The good news came by mail:
CONGRATULATIONS JOHN CARROLL!
The letter went on to breathlessly assure that I was a "major prize-winner" in the 1998 Polaris Giveaway. Maybe I'd won a new truck, or $25,000, or a major vacation package or $500 cash. All I had to do to claim my major prize was roll on up to Piney Shores Resort, west of Conroe, and "attend an informal 90-minute tour and sales presentation."
Weeks before, I had casually filled out a contest entry card at a local kids' festival at Hermann Park. All they wanted was some basic demographic information: age, income group, address. Turn it in for a chance to win a shiny, bright red truck.
Then the letters and cards started coming. CONGRATULATIONS, each exclaimed. And after the cards came a phone call and my appointment to pick up the prize. I had to be there on that date, the voice on the phone said, or I would be disqualified from any major prize. But when the appointed day rolled around, I blew it off. Who has time for 90 minutes with a salesman?
It turned out, though, that there was no disqualification. The follow-up calls started coming. And coming. And coming. "Oh, now," said one of the company's reassuring telemarketers, "the least you've won is $500 cash. How about that?"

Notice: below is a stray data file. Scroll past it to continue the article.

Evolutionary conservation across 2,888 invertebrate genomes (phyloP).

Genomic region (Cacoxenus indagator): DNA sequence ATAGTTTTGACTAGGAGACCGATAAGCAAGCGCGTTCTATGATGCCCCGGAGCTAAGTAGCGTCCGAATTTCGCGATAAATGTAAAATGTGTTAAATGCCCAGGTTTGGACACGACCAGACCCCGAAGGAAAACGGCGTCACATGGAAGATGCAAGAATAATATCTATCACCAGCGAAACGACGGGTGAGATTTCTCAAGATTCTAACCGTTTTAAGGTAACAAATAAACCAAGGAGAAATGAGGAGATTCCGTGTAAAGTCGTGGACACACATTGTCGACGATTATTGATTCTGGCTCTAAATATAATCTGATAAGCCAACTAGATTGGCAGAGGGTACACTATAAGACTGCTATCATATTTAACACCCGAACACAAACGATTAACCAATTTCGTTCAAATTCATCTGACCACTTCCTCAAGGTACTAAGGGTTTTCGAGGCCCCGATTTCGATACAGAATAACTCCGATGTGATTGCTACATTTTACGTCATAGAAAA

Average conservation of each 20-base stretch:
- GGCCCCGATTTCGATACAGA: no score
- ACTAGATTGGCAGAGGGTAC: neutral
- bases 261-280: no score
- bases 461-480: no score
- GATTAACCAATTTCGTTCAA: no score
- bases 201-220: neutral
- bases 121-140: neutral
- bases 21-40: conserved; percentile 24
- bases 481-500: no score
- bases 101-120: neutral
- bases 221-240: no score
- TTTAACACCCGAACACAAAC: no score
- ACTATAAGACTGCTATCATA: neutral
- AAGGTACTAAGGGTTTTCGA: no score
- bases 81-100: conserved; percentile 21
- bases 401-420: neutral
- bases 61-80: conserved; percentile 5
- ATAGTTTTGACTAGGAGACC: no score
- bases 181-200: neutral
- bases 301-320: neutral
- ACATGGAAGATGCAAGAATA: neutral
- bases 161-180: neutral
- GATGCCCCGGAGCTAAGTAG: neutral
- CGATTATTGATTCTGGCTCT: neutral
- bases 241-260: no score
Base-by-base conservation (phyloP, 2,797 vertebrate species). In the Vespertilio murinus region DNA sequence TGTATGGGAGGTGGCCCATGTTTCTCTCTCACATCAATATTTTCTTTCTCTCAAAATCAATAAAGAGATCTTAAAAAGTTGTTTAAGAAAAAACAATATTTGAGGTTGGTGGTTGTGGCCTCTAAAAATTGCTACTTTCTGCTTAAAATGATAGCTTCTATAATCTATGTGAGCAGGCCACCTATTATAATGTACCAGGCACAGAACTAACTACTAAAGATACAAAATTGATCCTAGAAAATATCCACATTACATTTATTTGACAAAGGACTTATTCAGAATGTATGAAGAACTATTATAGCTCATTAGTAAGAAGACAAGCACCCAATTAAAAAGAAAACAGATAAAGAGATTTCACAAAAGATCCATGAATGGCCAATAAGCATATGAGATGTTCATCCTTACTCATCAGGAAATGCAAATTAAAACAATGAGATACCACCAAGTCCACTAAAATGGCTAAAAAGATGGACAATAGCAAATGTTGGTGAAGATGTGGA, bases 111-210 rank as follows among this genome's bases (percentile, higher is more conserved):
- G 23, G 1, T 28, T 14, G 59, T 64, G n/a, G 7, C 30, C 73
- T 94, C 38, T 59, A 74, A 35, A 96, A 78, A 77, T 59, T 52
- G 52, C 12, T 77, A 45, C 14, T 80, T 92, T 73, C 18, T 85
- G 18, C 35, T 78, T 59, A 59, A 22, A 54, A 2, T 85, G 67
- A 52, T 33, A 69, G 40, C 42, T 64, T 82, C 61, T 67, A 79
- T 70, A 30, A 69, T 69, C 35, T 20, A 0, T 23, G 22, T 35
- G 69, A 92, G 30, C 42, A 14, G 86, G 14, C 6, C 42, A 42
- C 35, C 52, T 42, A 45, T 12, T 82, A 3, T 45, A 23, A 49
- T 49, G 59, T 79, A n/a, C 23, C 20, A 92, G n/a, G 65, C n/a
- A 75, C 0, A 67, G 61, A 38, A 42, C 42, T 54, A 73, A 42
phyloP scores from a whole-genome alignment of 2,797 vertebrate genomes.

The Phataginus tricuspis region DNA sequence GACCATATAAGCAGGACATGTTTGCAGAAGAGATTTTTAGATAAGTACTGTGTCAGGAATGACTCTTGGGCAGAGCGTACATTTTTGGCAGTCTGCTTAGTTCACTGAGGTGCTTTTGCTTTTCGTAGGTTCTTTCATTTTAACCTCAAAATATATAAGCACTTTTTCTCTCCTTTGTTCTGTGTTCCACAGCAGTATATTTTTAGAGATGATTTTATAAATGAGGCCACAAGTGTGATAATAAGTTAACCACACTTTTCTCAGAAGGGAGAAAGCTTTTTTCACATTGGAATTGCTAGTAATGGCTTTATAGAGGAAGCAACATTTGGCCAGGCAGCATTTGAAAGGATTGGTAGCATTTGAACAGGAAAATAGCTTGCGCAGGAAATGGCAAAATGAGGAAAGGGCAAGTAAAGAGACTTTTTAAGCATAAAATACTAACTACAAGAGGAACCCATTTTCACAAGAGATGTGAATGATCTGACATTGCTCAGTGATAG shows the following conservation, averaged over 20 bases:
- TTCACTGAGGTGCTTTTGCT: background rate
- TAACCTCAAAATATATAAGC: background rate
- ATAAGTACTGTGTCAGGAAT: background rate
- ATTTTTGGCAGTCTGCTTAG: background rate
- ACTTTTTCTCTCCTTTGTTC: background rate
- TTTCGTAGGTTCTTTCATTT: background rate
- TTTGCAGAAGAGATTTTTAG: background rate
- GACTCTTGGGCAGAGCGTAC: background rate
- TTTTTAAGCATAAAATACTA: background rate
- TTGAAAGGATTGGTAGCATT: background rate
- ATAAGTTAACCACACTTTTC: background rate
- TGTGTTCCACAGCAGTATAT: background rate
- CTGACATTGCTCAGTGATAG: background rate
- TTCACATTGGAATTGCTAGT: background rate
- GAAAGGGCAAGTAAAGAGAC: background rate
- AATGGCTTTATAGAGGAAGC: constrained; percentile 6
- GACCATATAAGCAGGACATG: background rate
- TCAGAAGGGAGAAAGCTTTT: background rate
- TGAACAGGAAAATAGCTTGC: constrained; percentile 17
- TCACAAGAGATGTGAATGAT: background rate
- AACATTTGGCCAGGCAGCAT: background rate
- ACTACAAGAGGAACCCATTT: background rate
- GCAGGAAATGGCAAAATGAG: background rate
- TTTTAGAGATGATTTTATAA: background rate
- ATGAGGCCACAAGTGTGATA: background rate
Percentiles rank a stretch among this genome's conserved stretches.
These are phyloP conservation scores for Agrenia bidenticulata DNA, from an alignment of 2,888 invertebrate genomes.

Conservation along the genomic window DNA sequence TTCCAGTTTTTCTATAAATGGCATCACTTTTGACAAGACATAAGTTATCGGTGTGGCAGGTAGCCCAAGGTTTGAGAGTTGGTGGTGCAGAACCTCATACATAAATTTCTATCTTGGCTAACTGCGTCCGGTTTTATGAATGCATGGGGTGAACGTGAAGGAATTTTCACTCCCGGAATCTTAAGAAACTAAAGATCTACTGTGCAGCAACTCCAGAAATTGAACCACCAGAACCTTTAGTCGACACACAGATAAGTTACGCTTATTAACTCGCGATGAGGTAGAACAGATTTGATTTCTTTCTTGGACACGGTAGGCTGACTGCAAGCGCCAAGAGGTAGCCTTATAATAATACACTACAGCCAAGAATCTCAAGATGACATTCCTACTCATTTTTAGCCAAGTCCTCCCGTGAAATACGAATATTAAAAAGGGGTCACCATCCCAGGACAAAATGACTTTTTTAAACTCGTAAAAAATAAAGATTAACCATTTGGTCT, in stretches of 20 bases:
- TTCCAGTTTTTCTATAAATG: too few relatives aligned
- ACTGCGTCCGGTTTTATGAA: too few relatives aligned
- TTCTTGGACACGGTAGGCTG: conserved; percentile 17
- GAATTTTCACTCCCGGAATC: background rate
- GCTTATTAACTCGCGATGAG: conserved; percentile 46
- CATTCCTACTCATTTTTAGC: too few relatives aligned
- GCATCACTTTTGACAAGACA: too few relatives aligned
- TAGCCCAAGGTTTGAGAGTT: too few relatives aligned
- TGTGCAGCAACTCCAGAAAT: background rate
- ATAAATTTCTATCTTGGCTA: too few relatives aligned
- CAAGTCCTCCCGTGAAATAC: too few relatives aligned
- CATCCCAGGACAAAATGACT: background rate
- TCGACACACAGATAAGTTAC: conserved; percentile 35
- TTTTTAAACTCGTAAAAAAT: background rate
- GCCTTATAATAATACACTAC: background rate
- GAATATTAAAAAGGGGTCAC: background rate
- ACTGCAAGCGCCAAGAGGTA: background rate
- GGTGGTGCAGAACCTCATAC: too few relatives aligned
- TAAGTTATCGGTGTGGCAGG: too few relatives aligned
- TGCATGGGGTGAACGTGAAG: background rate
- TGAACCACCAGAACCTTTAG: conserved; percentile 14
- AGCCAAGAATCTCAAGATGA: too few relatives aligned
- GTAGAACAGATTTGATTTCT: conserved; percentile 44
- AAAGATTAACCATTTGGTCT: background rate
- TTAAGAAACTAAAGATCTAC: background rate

After more than six calls, I made an appointment.
Piney Shores is part of a Dallas-based time-share outfit called Silverleaf Resorts, which for some reason is listed as a "participating sponsor" on its prize correspondence. Only they don't like the term "time-share" anymore. They prefer "vacation ownership."
Time share became a big, dirty business back in the '80s, notorious for its hard-sell approach pushing weeklong shares of condos scattered in vacation spots around the world. So many people felt scammed in the process that the industry hit the skids as leery consumers shunned anything with the time-share stigma attached.
Silverleaf's CEO, Robert Mead, was a major player in that checkered past. He ran Freedom Financial when it pleaded guilty in 1988 to federal mail fraud and conspiracy charges for the way it ran its time-share contests. The company paid a $1.5 million fine and $100,000 in restitution, and one of its marketing reps was jailed after consumer complaints that Freedom offered phony "major prizes." Mead has since changed the company's name and the way it handles sales and marketing. A spokesman blamed outside contractors and said Mead cooperated with prosecutors in the case against Freedom.
The company is still dogged by a steady stream of complaints filed with agencies ranging from the Better Business Bureau to the state Attorney General's Office.
Despite that troubled past, time shares have bounced back in a big way in the '90s. There are now 120 time-share operations registered with the state Real Estate Commission. Disney, Marriott and a host of upscale companies have jumped into the market, looking for upper-income families to sign up for their time-share deals, said commission administrator Wayne Thorburn.
But Silverleaf is the biggest time-share company in Texas, and one of the biggest in the country, representing a significant slice of the 1.8 million time-share users nationally.